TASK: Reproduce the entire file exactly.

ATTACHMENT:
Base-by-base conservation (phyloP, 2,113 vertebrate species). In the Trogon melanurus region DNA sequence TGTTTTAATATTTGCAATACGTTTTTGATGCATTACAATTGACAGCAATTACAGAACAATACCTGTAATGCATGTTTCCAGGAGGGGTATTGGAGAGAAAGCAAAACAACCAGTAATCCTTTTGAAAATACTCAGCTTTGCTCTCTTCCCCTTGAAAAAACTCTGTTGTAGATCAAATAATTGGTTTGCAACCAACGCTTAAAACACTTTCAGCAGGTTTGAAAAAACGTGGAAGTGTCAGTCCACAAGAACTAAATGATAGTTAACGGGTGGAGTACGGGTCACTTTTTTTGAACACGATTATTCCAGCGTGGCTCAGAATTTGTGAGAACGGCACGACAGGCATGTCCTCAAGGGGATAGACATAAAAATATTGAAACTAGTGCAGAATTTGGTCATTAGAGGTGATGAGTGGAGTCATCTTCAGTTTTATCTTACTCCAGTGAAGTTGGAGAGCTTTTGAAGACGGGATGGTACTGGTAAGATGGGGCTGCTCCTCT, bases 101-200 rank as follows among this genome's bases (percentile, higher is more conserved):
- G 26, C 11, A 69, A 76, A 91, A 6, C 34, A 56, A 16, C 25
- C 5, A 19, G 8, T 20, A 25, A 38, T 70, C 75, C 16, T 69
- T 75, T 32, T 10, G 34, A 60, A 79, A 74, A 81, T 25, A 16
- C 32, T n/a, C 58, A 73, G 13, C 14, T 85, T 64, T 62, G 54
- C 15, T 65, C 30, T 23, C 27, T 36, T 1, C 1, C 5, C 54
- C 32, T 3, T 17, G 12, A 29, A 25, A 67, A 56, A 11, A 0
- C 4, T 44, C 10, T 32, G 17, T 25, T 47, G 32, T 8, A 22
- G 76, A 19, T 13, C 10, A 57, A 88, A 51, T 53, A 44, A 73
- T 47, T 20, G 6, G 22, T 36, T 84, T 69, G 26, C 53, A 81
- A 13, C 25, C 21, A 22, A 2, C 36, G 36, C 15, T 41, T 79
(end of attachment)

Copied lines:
Base-by-base conservation (phyloP, 2,113 vertebrate species). In the Trogon melanurus region DNA sequence TGTTTTAATATTTGCAATACGTTTTTGATGCATTACAATTGACAGCAATTACAGAACAATACCTGTAATGCATGTTTCCAGGAGGGGTATTGGAGAGAAAGCAAAACAACCAGTAATCCTTTTGAAAATACTCAGCTTTGCTCTCTTCCCCTTGAAAAAACTCTGTTGTAGATCAAATAATTGGTTTGCAACCAACGCTTAAAACACTTTCAGCAGGTTTGAAAAAACGTGGAAGTGTCAGTCCACAAGAACTAAATGATAGTTAACGGGTGGAGTACGGGTCACTTTTTTTGAACACGATTATTCCAGCGTGGCTCAGAATTTGTGAGAACGGCACGACAGGCATGTCCTCAAGGGGATAGACATAAAAATATTGAAACTAGTGCAGAATTTGGTCATTAGAGGTGATGAGTGGAGTCATCTTCAGTTTTATCTTACTCCAGTGAAGTTGGAGAGCTTTTGAAGACGGGATGGTACTGGTAAGATGGGGCTGCTCCTCT, bases 101-200 rank as follows among this genome's bases (percentile, higher is more conserved):
- G 26, C 11, A 69, A 76, A 91, A 6, C 34, A 56, A 16, C 25
- C 5, A 19, G 8, T 20, A 25, A 38, T 70, C 75, C 16, T 69
- T 75, T 32, T 10, G 34, A 60, A 79, A 74, A 81, T 25, A 16
- C 32, T n/a, C 58, A 73, G 13, C 14, T 85, T 64, T 62, G 54
- C 15, T 65, C 30, T 23, C 27, T 36, T 1, C 1, C 5, C 54
- C 32, T 3, T 17, G 12, A 29, A 25, A 67, A 56, A 11, A 0
- C 4, T 44, C 10, T 32, G 17, T 25, T 47, G 32, T 8, A 22
- G 76, A 19, T 13, C 10, A 57, A 88, A 51, T 53, A 44, A 73
- T 47, T 20, G 6, G 22, T 36, T 84, T 69, G 26, C 53, A 81
- A 13, C 25, C 21, A 22, A 2, C 36, G 36, C 15, T 41, T 79